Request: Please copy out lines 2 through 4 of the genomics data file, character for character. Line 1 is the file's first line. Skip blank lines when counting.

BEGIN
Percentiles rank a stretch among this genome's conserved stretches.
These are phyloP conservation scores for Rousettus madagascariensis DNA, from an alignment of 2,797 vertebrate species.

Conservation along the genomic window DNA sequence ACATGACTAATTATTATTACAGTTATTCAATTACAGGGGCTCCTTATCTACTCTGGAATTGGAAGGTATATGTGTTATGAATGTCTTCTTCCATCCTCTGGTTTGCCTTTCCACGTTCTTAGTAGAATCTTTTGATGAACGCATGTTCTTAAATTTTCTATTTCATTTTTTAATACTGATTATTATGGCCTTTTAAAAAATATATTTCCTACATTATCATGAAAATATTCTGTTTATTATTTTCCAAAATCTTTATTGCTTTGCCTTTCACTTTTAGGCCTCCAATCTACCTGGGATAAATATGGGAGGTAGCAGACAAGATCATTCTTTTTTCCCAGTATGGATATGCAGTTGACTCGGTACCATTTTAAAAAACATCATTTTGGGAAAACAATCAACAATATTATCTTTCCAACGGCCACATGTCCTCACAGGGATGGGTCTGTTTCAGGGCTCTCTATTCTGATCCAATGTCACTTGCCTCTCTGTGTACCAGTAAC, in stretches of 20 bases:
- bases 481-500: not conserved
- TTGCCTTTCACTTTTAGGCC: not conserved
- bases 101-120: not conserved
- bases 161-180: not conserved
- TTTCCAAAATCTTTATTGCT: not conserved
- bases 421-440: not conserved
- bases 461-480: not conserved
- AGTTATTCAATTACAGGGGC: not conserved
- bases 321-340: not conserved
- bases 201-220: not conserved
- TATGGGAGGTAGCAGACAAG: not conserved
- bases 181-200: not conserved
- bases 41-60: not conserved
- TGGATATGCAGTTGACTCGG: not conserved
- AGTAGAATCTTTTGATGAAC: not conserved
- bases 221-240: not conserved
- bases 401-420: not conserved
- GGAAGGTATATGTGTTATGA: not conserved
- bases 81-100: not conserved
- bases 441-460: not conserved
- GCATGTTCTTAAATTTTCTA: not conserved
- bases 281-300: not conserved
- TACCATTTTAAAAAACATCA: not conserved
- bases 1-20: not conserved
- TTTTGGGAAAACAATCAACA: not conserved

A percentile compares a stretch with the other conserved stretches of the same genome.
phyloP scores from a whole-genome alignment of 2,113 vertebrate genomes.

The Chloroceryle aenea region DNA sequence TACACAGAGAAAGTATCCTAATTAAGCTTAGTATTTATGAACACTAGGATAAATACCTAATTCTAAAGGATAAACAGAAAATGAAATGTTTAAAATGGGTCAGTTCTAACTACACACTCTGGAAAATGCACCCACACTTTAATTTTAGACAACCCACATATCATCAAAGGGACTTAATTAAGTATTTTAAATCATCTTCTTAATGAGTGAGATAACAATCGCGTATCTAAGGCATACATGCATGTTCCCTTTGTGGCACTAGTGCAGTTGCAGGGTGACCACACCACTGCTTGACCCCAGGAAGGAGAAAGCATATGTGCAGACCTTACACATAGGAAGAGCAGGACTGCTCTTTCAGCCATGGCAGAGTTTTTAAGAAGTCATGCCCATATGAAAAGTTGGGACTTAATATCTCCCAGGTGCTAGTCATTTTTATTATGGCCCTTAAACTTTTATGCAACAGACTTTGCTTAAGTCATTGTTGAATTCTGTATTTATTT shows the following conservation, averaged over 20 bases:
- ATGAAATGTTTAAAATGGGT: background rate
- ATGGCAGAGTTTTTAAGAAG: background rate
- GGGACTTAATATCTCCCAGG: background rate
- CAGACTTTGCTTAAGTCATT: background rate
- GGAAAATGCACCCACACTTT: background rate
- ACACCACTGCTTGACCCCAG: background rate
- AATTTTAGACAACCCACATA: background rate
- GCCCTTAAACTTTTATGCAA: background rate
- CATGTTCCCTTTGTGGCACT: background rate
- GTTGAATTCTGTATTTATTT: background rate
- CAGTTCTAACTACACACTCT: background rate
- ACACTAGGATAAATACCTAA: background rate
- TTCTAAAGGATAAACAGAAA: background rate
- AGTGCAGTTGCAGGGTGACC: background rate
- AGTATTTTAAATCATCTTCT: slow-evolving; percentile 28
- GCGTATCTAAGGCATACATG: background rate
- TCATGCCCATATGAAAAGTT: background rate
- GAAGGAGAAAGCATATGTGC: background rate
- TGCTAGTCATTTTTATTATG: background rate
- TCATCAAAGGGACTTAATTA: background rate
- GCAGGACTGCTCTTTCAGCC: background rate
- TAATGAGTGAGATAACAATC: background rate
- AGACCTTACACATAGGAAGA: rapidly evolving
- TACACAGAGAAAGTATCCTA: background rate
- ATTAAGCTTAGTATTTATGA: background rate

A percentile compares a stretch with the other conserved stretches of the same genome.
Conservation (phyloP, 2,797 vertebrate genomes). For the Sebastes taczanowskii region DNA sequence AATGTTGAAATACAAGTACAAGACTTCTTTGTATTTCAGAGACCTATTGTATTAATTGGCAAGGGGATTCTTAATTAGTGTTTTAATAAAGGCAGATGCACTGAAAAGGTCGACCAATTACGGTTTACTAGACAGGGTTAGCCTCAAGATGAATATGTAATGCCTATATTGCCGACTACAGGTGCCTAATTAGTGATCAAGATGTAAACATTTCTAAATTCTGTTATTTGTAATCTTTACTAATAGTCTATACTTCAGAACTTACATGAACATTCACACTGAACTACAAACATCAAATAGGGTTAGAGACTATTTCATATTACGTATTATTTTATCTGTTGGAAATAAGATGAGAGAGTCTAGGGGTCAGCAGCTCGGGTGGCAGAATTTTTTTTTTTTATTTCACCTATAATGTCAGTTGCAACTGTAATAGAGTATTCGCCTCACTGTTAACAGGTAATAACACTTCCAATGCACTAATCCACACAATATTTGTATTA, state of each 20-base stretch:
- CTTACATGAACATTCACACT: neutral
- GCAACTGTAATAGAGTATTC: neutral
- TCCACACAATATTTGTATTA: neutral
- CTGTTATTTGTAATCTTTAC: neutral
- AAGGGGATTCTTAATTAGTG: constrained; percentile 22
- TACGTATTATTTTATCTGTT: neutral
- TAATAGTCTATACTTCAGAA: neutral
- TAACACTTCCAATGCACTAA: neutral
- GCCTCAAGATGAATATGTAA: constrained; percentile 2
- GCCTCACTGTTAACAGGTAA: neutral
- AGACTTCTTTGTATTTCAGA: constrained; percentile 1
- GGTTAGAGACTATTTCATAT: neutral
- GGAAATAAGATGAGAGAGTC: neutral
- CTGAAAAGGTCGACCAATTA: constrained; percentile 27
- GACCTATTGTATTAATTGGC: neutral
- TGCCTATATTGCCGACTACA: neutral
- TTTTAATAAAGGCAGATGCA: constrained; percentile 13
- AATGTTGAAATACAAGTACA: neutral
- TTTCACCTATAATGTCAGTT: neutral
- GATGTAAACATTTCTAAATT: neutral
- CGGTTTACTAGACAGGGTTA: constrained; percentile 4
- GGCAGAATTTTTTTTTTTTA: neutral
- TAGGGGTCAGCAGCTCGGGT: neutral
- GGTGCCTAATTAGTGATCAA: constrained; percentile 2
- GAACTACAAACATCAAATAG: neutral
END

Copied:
These are phyloP conservation scores for Rousettus madagascariensis DNA, from an alignment of 2,797 vertebrate species.

Conservation along the genomic window DNA sequence ACATGACTAATTATTATTACAGTTATTCAATTACAGGGGCTCCTTATCTACTCTGGAATTGGAAGGTATATGTGTTATGAATGTCTTCTTCCATCCTCTGGTTTGCCTTTCCACGTTCTTAGTAGAATCTTTTGATGAACGCATGTTCTTAAATTTTCTATTTCATTTTTTAATACTGATTATTATGGCCTTTTAAAAAATATATTTCCTACATTATCATGAAAATATTCTGTTTATTATTTTCCAAAATCTTTATTGCTTTGCCTTTCACTTTTAGGCCTCCAATCTACCTGGGATAAATATGGGAGGTAGCAGACAAGATCATTCTTTTTTCCCAGTATGGATATGCAGTTGACTCGGTACCATTTTAAAAAACATCATTTTGGGAAAACAATCAACAATATTATCTTTCCAACGGCCACATGTCCTCACAGGGATGGGTCTGTTTCAGGGCTCTCTATTCTGATCCAATGTCACTTGCCTCTCTGTGTACCAGTAAC, in stretches of 20 bases:
- bases 481-500: not conserved